Wednesday, 10 October 2012 05:22
by Marianne Wang & Theodoric Meyer-Propublica
The regime change in Egypt — and in particular, the riots outside the American embassy last month — have prompted renewed questions about American aid to the country. (A recent poll found that 42 percent of Americans supported cutting aid to Egypt; 29 percent supported cutting it off altogether.)
We've taken a step back and tried to answer some basic questions, including how much the U.S. is giving Egypt, what's changed since the Arab Spring and who is benefiting from all this aid money.
How much does the U.S. spend on Egypt?
Egypt gets the most U.S. foreign aid of any country except for Israel. (This doesn't include the money spent on the Iraq and Afghanistan wars.) The exact amount varies from year to year and there are many different funding streams, but U.S. foreign assistance to Egypt has averaged about $2 billion a year since 1979, when Egypt struck a peace treaty with Israel following the Camp David accords, according to the Congressional Research Service. That includes military and economic aid, though the latter has declined by more than two-thirds since 1998, according to a recent Congressional Research Service report.
Let's start with the military aid. How much is it, and what does it buy?
Military aid — which comes through a funding stream known as Foreign Military Financing — has held steady at about $1.3 billion since 1987. American officials have long argued that the money promotes strong ties between the American and Egyptian militaries, which gives the U.S. all kinds of benefits. U.S. Navy warships, for instance, get "expedited processing" when they pass through the Suez Canal.
Here's a 2009 U.S. embassy cable released by WikiLeaks that makes essentially the same point:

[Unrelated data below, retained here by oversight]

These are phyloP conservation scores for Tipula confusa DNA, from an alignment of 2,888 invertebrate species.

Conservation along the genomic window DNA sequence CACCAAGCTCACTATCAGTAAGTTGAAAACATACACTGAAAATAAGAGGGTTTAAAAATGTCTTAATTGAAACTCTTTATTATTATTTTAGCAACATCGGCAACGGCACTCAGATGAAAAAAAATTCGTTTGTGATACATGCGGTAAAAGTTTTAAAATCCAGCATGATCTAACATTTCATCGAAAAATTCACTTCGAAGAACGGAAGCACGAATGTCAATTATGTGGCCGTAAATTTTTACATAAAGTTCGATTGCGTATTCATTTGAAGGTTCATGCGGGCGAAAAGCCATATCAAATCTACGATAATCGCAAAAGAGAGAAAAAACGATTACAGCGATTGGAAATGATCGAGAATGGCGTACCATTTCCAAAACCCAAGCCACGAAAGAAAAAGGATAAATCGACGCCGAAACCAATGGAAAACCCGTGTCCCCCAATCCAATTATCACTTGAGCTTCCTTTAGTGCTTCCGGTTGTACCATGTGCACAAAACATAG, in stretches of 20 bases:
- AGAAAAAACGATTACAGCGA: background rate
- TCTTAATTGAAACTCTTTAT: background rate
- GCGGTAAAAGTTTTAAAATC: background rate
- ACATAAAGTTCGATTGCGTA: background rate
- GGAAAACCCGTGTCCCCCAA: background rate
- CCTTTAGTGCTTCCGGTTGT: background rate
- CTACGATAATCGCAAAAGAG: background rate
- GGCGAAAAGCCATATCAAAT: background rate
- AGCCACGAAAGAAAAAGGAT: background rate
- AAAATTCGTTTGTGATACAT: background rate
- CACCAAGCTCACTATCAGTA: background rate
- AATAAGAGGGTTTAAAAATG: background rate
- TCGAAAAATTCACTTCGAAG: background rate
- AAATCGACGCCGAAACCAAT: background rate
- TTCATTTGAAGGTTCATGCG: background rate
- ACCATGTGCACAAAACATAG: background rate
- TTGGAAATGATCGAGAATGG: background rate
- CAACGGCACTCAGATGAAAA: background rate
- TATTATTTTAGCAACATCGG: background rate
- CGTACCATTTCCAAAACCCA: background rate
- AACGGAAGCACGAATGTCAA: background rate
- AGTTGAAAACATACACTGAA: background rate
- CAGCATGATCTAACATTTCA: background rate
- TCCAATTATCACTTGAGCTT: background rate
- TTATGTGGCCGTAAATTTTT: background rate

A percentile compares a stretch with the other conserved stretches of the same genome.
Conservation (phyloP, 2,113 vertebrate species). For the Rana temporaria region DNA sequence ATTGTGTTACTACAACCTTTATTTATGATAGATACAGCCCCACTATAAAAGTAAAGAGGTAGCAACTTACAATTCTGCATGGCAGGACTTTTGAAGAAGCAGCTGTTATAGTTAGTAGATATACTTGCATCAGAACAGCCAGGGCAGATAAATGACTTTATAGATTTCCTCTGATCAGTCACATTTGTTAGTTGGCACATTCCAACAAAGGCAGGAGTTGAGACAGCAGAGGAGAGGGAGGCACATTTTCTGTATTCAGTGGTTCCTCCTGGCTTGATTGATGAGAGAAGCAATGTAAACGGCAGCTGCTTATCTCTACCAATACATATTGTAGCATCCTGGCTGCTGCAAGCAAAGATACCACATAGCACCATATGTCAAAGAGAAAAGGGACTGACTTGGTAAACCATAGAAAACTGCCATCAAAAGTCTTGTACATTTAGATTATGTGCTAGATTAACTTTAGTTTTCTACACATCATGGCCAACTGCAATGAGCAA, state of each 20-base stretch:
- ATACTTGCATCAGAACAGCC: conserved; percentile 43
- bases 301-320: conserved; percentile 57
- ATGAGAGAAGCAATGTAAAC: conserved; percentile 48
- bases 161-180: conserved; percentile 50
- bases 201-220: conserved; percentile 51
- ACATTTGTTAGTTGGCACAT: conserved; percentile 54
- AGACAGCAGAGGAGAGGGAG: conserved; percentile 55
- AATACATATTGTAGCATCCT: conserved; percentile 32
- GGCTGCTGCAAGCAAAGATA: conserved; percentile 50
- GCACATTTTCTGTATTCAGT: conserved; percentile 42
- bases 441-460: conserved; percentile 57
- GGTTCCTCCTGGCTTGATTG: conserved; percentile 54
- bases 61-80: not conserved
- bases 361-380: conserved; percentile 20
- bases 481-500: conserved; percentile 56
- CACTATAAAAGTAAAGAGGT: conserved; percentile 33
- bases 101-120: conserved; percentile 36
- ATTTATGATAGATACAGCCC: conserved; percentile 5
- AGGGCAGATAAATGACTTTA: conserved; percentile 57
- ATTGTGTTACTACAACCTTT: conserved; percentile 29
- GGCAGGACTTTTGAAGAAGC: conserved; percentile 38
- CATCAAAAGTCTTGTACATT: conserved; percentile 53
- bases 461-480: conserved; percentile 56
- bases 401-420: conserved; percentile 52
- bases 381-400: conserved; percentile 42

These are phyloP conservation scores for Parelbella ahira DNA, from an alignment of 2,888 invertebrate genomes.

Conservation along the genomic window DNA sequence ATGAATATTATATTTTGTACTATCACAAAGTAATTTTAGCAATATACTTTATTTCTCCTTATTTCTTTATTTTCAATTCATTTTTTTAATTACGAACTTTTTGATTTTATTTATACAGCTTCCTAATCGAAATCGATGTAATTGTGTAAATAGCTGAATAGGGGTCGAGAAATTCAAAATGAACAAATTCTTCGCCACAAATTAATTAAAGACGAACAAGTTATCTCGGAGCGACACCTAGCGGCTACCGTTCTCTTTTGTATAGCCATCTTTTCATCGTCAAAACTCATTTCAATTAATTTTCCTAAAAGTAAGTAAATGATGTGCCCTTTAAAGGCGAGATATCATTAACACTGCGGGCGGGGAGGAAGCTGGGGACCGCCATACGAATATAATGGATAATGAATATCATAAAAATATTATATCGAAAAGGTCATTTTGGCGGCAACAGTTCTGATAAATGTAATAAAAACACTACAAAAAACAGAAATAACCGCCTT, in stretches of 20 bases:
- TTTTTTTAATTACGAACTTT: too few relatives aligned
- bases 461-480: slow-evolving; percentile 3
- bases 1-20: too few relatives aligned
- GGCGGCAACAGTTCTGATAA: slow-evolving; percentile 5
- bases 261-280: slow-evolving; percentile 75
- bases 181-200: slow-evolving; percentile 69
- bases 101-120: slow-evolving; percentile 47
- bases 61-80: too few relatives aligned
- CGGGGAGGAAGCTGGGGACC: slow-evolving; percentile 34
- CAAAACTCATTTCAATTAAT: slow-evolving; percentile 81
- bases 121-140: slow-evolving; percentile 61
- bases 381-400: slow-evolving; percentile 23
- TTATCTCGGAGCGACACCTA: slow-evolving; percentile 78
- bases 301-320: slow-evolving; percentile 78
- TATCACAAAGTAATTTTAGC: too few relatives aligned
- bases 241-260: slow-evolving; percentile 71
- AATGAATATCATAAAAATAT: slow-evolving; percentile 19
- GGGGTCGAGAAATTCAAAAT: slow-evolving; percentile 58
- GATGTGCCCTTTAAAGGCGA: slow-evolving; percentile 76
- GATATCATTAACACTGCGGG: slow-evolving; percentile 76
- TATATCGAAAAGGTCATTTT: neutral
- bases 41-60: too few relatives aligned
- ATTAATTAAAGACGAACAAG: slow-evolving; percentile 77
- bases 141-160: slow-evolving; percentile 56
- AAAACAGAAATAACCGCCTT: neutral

The military funding also enables Egypt to purchase U.S.-manufactured military goods and services. But a 2006 report from the Government Accountability Office (PDF) criticized both the State Department and the Defense Department for failing to measure how the funding actually contributes to U.S. goals.
Does this aid require Egypt to meet any specific conditions regarding human rights?
It didn't for a long time. When an exiled Egyptian dissident called on the U.S. to attach conditions to aid to Egypt in 2008, Francis J. Ricciardone Jr., who had recently stepped down as the U.S. ambassador to Egypt, told the Washington Post the idea was "admirable but not realistic." And Defense Secretary Robert Gates said that military aid "should be without conditions" at a Cairo press conference in 2009.
Last December Sen. Patrick Leahy, a Vermont Democrat, led Congress in adding language to a spending bill to make aid to Egypt conditional on the secretary of state certifying that Egypt is supporting human rights and being a good neighbor. The language requires that Egypt abide by the 1979 peace treaty with Israel, support "the transition to civilian government including holding free and fair elections," and put in place policies to protect freedom of expression, association, and religion, and due process of law." It sounds pretty tough, but it's not.
So has American aid to Egypt been cut off?